In May last year, it emerged that a China-based financier forced Kenya and Uganda to pick a Chinese company as the operator of the rail business on the standard gauge railway without public bidding.
State-owned China Exim Bank told Uganda that they would only get funding to build their section on condition that it agrees with Kenya to hire the Chinese contractor to run the line from Mombasa to Kampala.
Kenya would then be compelled to sign a deal with China Communications Construction Company (CCCC) — the firm building the Sh357 billion Mombasa-Nairobi line — to run the rail business.
“Recently Uganda went to engage the China Exim Bank and one of the conditions they were given is that between Uganda and Kenya, we must appoint one operator to do operations and maintenance of SGR between Mombasa and Kampala in order for the bank to consider any financing,” explained Mr Atanas Maina, the Kenya Railways managing director.
This was a classic case of tied aid and its implications.
Tied aid describes official grants or loans that limit procurement to companies in the donor country as in the case of the SGR operator.
While Kenya had initially talked of seeking an operator through an open competitive tender and even in March started the search for transaction advisers to help procure an operator for the new line, the Transport ministry would later admit it was finalising a five year agreement with CCCC for the Chinese firm to run the SGR operations.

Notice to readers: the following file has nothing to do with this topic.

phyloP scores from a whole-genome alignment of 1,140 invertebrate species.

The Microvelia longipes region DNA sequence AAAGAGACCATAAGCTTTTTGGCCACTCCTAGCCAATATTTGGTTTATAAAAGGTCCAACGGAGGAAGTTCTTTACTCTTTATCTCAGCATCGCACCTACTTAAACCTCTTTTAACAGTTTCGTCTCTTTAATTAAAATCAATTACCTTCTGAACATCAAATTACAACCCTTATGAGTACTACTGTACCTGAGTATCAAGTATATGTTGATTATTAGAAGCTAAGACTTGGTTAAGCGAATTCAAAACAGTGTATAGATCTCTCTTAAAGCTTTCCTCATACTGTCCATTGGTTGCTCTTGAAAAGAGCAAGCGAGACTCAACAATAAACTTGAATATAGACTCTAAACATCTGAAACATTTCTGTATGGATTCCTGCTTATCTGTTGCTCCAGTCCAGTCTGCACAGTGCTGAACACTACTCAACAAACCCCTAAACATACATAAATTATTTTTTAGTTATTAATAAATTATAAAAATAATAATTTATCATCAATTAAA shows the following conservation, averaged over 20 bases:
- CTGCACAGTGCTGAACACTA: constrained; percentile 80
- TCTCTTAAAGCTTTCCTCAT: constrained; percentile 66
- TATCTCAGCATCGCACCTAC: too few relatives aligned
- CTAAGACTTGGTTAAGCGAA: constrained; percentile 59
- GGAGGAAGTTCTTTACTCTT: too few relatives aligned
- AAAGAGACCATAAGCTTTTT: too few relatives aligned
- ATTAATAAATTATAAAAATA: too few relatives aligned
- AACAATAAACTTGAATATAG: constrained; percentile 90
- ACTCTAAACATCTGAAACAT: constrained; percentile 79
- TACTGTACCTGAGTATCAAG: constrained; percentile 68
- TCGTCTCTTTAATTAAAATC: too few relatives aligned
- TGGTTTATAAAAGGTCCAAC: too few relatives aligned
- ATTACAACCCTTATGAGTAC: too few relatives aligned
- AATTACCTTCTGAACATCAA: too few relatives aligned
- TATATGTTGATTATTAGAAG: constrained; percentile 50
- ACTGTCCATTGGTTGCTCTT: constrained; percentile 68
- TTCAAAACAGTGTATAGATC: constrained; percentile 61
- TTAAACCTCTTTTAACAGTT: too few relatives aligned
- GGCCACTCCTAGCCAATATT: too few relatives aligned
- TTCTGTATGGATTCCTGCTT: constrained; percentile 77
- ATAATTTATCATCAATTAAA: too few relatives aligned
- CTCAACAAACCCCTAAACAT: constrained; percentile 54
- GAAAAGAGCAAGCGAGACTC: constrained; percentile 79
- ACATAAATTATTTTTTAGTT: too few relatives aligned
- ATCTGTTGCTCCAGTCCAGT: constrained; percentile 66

Studies show that tied borrowing, which comes with conditions that typically dictate that goods and services are sourced from the lending party, typically add 20 to 30 per cent to development project costs, versus untied lending.
Activists against tied aid note that the motivation of an aid-giver country is not the benefit of the aid recipient, but securing its own economic gains.
Tied aid therefore, they argue, often prevents recipient countries from receiving value for money for services, goods, or works.
To the giver country, aid is a form of investment.
For the recipient country, economic cost of the tied aid goes up.
Experts say the extent of this increase depends upon the conditions of aid and other attendant circumstances.
This, however, reduces the real value of the tied aid while the repayment obligations do not decrease.
Proponents of effective aid are increasingly making a case for untying aid.
According to the Organisation for Economic Co-operation and Development (OECD), untying aid — removing the legal and regulatory barriers to open competition for aid funded procurement — generally increases aid effectiveness by reducing transaction costs and improving the ability of recipient countries to set their own course.
“It also allows donors to take greater care in aligning their aid programmes with the objectives and financial management systems of recipient countries,” says OECD.
Even then, a school of thought has been quick to defend the tying of aid, pointing out its advantages, especially for the recipient country.
For starters they argue that the volume of aid is “adequate, timely, and on an assured long term basis”. Under such conditions, there is also a high probability of aid being on concessional terms.
This is because according to this school of thought, for the aid-giver it reduces the risk of default by the recipient, and gives the giver “a better control” over the design, technology, location, and management, etc., of the funded projects.